Can Putin weather COVID?

This is not the 2020 that Vladimir Putin had in mind.

As the year started, Russia's president was crafting plans for changes to the constitution that would permit him to stay in power for (at least) another 16 years. A rubber stamp public referendum was to be held in April. Then, in May, he was to welcome foreign leaders to Moscow for a grand celebration (parades, concerts, fireworks, and a reviewing stand atop Lenin's Mausoleum) marking the 75th anniversary of the Soviet Union's triumph over Nazi Germany in the Great Patriotic War.


Instead, the coronavirus crisis barged in and wrecked those nice, late-stage authoritarian plans.

Early in the pandemic, seeing unusually low numbers in Russia, Putin claimed that things were "under control." But even after he changed tack and declared a "national paid vacation" (that's Russian for "lockdown") in March, Russia now has the second highest number of confirmed cases in the world, after the United States. And the official stats are so at odds with what health workers are reporting that it looks like officials are covering up the true extent of the disease's spread.

The anniversary ceremony was cancelled, of course. And the referendum has been postponed indefinitely. Putin will have to think carefully about whether holding the vote in the middle of this crisis is really a good idea.

The economy is set to shrink by more than 5 percent, the largest contraction since the financial crisis of 2009. A collapsing oil price may force the Russian government to reach deep into its (sizable) cash reserves to bail out businesses, send pensions, and pay the salaries of state workers. (30% of Russian workers are paid, directly or indirectly, by the state.)

His approval rating, meanwhile, has now fallen to 59% — its lowest point since 2000, the first year of his presidency. By comparison, after his widely adored invasion of Ukraine in 2014, his rating shot up to the mid 80s. A botched pension reform last year already took some of the stuffing out of that number.

Putin has weathered crises before terrorist attacks in the early 2000s and the 2009 economic collapse come to mind. He has also shrewdly turned them to his advantage, as he did by stoking trouble in Ukraine.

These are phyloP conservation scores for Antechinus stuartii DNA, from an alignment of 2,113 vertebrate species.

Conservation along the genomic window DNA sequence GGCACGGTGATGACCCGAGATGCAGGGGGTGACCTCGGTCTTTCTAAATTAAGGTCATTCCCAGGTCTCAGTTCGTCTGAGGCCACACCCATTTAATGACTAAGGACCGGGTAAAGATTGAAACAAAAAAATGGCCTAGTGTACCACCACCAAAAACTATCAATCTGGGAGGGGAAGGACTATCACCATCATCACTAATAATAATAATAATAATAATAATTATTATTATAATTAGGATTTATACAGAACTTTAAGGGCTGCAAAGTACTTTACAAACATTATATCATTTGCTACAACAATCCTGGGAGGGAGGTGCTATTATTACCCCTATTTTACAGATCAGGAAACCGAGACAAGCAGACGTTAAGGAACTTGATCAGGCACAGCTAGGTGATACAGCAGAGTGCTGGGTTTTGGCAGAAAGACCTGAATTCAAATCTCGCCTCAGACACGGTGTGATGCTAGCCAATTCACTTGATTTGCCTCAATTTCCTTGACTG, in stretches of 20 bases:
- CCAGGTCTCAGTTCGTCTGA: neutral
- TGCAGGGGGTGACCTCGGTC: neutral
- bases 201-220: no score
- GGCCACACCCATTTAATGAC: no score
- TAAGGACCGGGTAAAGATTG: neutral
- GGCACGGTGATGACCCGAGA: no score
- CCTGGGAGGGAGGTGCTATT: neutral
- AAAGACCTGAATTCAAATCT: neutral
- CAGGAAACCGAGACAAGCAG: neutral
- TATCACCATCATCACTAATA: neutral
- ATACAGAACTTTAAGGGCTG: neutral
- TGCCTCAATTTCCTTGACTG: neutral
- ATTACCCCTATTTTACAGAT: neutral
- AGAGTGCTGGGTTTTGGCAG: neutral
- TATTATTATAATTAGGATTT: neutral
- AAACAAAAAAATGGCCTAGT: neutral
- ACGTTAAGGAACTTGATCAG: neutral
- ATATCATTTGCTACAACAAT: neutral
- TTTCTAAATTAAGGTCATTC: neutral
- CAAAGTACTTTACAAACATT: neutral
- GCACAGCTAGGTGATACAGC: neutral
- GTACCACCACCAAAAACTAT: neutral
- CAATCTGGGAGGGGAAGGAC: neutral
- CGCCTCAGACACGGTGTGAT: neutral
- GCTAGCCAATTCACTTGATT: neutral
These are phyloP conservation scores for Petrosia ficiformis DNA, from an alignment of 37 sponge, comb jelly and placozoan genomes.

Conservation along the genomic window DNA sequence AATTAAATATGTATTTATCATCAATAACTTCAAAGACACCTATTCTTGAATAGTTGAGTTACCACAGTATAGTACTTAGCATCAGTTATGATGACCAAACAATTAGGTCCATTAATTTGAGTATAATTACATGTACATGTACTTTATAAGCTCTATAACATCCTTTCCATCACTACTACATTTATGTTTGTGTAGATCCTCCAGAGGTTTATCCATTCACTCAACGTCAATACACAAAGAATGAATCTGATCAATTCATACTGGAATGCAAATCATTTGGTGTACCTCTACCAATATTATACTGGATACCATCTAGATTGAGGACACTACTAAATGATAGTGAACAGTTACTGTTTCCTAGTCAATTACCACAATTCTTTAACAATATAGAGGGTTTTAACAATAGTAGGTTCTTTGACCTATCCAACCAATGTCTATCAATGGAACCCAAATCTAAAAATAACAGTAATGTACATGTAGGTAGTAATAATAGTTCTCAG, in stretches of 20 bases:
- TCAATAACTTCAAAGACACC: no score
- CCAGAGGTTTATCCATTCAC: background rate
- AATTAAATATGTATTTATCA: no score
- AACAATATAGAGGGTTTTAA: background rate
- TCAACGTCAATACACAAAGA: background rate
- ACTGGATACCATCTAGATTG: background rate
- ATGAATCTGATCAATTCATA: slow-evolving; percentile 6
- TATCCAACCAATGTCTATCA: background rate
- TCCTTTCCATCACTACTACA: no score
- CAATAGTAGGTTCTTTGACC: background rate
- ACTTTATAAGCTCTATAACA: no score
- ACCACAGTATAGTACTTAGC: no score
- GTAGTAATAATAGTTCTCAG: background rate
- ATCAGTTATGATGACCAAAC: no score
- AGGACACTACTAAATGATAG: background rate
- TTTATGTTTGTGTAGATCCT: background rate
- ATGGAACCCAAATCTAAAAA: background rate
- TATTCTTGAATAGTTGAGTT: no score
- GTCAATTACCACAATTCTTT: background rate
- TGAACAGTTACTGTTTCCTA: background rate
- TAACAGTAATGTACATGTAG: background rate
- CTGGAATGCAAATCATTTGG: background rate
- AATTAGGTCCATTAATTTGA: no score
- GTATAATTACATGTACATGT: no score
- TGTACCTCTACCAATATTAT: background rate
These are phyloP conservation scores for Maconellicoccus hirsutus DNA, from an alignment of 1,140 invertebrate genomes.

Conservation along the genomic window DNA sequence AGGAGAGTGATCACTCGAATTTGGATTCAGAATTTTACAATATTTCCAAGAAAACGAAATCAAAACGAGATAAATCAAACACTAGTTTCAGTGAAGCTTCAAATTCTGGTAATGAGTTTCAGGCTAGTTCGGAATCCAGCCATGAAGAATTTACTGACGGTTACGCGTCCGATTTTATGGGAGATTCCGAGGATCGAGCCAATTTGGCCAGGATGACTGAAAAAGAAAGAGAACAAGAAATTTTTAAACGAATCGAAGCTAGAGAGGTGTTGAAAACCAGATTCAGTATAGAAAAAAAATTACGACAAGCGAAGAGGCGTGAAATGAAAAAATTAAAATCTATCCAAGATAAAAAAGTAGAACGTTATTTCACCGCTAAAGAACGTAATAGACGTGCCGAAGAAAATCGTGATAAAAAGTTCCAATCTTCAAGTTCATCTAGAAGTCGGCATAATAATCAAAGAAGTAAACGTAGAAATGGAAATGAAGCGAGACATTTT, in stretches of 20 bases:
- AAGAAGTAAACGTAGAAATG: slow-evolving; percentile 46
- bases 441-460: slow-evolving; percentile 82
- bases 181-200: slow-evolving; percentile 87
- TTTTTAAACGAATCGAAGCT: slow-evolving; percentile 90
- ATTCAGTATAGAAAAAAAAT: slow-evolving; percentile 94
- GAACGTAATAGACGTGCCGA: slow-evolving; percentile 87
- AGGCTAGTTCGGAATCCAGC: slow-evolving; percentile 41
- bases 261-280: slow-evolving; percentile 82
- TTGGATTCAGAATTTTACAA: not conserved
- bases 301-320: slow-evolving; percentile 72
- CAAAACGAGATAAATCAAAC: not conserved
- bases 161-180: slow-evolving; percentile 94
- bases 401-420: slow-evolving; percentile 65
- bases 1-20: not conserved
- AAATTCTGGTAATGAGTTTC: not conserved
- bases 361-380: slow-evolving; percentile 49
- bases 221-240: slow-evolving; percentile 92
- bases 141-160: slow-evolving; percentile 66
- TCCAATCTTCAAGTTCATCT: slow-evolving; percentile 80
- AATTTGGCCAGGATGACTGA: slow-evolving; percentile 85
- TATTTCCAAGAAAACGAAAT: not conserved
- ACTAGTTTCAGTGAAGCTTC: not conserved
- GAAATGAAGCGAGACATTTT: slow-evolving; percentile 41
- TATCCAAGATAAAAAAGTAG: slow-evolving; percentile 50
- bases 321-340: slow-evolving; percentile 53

Is his system built for this? Putin has shaped a deeply corrupt and uncertain system in which power flows from the top down — officials look mainly to please their bosses rather than their constituents. And he has carefully cultivated an almost cinematic image of himself as a man-of-action, defending Russia's interests, and making it "great again," you might say. Smart economic policies mean that the government always has a huge rainy day fund to keep the wheels spinning.

But managing a public health crisis requires more than just cash, yes-men, and photo-ops. It demands competent bureaucrats capable of making sound decisions on their own, a reliable flow of accurate information, and a responsive leadership. So far in this crisis, Putin has looked at best uninformed and at worst impotent. And it's hard for him to blame the usual suspects (the Americans) for this mess, try as he might.

If the death rates that people can see – as opposed to the ones reported in suspect numbers – continue to rise, Putin may have a much bigger problem on his hands than reshuffling his agenda for 2020.

And this just in…Ramzan Kadyrov, the eccentrically cruel warlord who runs Chechnya for Putin, has been flown to a hospital in Moscow after developing COVID-19 symptoms. If Kadyrov, who has been called "Putin's dragon," were to leave the scene, the brutal peace that he has imposed on Chechnya could come apart fast, with big consequences for Russia more broadly.

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